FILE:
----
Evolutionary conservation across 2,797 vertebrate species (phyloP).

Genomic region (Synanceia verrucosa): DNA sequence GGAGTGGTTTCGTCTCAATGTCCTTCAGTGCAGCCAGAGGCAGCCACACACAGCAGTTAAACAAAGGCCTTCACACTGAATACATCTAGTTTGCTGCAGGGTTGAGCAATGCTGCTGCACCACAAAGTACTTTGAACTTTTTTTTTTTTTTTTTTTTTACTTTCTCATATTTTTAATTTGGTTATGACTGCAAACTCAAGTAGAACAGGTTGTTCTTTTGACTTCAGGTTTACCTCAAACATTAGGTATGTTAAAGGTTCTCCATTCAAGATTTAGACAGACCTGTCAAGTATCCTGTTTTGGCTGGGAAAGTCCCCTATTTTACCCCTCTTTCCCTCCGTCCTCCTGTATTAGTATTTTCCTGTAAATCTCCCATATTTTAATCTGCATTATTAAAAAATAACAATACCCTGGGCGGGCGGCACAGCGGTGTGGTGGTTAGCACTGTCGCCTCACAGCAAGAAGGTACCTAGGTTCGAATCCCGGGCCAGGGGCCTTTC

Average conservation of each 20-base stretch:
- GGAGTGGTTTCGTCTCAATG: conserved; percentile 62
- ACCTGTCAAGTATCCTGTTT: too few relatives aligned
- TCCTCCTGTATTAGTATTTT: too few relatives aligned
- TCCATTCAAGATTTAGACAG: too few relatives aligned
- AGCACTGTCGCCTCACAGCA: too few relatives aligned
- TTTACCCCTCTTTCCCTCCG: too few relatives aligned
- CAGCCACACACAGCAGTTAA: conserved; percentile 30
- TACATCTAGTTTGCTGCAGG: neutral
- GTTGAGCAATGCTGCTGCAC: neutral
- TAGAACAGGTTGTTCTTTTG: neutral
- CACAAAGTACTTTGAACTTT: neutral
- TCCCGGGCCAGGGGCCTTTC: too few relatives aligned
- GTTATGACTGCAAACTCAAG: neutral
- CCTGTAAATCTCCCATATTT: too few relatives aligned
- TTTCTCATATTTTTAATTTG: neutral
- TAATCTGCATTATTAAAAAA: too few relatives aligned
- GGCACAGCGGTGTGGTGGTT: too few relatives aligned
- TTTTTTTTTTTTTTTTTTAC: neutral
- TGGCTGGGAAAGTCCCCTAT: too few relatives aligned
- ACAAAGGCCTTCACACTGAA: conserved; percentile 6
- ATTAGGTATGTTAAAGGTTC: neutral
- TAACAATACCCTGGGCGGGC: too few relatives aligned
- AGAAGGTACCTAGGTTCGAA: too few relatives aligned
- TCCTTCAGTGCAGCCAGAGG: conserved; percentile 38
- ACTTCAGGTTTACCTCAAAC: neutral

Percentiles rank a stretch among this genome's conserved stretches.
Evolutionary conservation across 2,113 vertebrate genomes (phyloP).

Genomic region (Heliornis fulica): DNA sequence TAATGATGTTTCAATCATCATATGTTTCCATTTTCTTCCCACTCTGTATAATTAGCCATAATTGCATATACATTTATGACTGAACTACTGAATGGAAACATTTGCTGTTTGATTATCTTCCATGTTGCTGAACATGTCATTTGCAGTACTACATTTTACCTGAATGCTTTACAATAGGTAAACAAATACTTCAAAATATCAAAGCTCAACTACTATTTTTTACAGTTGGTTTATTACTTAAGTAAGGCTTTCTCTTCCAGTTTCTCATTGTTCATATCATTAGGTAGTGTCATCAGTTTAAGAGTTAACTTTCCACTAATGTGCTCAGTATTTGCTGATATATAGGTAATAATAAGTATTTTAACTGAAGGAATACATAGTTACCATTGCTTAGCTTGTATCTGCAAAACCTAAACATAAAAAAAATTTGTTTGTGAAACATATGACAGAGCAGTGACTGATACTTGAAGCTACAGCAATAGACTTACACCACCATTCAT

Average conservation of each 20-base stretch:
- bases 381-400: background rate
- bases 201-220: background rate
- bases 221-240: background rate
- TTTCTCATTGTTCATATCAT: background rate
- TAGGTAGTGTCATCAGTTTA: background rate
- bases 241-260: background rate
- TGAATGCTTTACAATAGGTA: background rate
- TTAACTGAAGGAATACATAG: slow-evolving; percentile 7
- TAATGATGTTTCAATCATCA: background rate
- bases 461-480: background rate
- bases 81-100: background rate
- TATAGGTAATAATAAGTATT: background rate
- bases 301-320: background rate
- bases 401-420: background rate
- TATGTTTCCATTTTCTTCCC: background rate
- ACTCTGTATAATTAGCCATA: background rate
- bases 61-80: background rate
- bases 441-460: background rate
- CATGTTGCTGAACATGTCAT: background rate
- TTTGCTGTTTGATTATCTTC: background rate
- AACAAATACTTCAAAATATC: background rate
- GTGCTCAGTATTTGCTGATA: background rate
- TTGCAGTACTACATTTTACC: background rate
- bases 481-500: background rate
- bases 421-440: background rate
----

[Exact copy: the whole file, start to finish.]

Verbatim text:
Evolutionary conservation across 2,797 vertebrate species (phyloP).

Genomic region (Synanceia verrucosa): DNA sequence GGAGTGGTTTCGTCTCAATGTCCTTCAGTGCAGCCAGAGGCAGCCACACACAGCAGTTAAACAAAGGCCTTCACACTGAATACATCTAGTTTGCTGCAGGGTTGAGCAATGCTGCTGCACCACAAAGTACTTTGAACTTTTTTTTTTTTTTTTTTTTTACTTTCTCATATTTTTAATTTGGTTATGACTGCAAACTCAAGTAGAACAGGTTGTTCTTTTGACTTCAGGTTTACCTCAAACATTAGGTATGTTAAAGGTTCTCCATTCAAGATTTAGACAGACCTGTCAAGTATCCTGTTTTGGCTGGGAAAGTCCCCTATTTTACCCCTCTTTCCCTCCGTCCTCCTGTATTAGTATTTTCCTGTAAATCTCCCATATTTTAATCTGCATTATTAAAAAATAACAATACCCTGGGCGGGCGGCACAGCGGTGTGGTGGTTAGCACTGTCGCCTCACAGCAAGAAGGTACCTAGGTTCGAATCCCGGGCCAGGGGCCTTTC

Average conservation of each 20-base stretch:
- GGAGTGGTTTCGTCTCAATG: conserved; percentile 62
- ACCTGTCAAGTATCCTGTTT: too few relatives aligned
- TCCTCCTGTATTAGTATTTT: too few relatives aligned
- TCCATTCAAGATTTAGACAG: too few relatives aligned
- AGCACTGTCGCCTCACAGCA: too few relatives aligned
- TTTACCCCTCTTTCCCTCCG: too few relatives aligned
- CAGCCACACACAGCAGTTAA: conserved; percentile 30
- TACATCTAGTTTGCTGCAGG: neutral
- GTTGAGCAATGCTGCTGCAC: neutral
- TAGAACAGGTTGTTCTTTTG: neutral
- CACAAAGTACTTTGAACTTT: neutral
- TCCCGGGCCAGGGGCCTTTC: too few relatives aligned
- GTTATGACTGCAAACTCAAG: neutral
- CCTGTAAATCTCCCATATTT: too few relatives aligned
- TTTCTCATATTTTTAATTTG: neutral
- TAATCTGCATTATTAAAAAA: too few relatives aligned
- GGCACAGCGGTGTGGTGGTT: too few relatives aligned
- TTTTTTTTTTTTTTTTTTAC: neutral
- TGGCTGGGAAAGTCCCCTAT: too few relatives aligned
- ACAAAGGCCTTCACACTGAA: conserved; percentile 6
- ATTAGGTATGTTAAAGGTTC: neutral
- TAACAATACCCTGGGCGGGC: too few relatives aligned
- AGAAGGTACCTAGGTTCGAA: too few relatives aligned
- TCCTTCAGTGCAGCCAGAGG: conserved; percentile 38
- ACTTCAGGTTTACCTCAAAC: neutral

Percentiles rank a stretch among this genome's conserved stretches.
Evolutionary conservation across 2,113 vertebrate genomes (phyloP).

Genomic region (Heliornis fulica): DNA sequence TAATGATGTTTCAATCATCATATGTTTCCATTTTCTTCCCACTCTGTATAATTAGCCATAATTGCATATACATTTATGACTGAACTACTGAATGGAAACATTTGCTGTTTGATTATCTTCCATGTTGCTGAACATGTCATTTGCAGTACTACATTTTACCTGAATGCTTTACAATAGGTAAACAAATACTTCAAAATATCAAAGCTCAACTACTATTTTTTACAGTTGGTTTATTACTTAAGTAAGGCTTTCTCTTCCAGTTTCTCATTGTTCATATCATTAGGTAGTGTCATCAGTTTAAGAGTTAACTTTCCACTAATGTGCTCAGTATTTGCTGATATATAGGTAATAATAAGTATTTTAACTGAAGGAATACATAGTTACCATTGCTTAGCTTGTATCTGCAAAACCTAAACATAAAAAAAATTTGTTTGTGAAACATATGACAGAGCAGTGACTGATACTTGAAGCTACAGCAATAGACTTACACCACCATTCAT

Average conservation of each 20-base stretch:
- bases 381-400: background rate
- bases 201-220: background rate
- bases 221-240: background rate
- TTTCTCATTGTTCATATCAT: background rate
- TAGGTAGTGTCATCAGTTTA: background rate
- bases 241-260: background rate
- TGAATGCTTTACAATAGGTA: background rate
- TTAACTGAAGGAATACATAG: slow-evolving; percentile 7
- TAATGATGTTTCAATCATCA: background rate
- bases 461-480: background rate
- bases 81-100: background rate
- TATAGGTAATAATAAGTATT: background rate
- bases 301-320: background rate
- bases 401-420: background rate
- TATGTTTCCATTTTCTTCCC: background rate
- ACTCTGTATAATTAGCCATA: background rate
- bases 61-80: background rate
- bases 441-460: background rate
- CATGTTGCTGAACATGTCAT: background rate
- TTTGCTGTTTGATTATCTTC: background rate
- AACAAATACTTCAAAATATC: background rate
- GTGCTCAGTATTTGCTGATA: background rate
- TTGCAGTACTACATTTTACC: background rate
- bases 481-500: background rate
- bases 421-440: background rate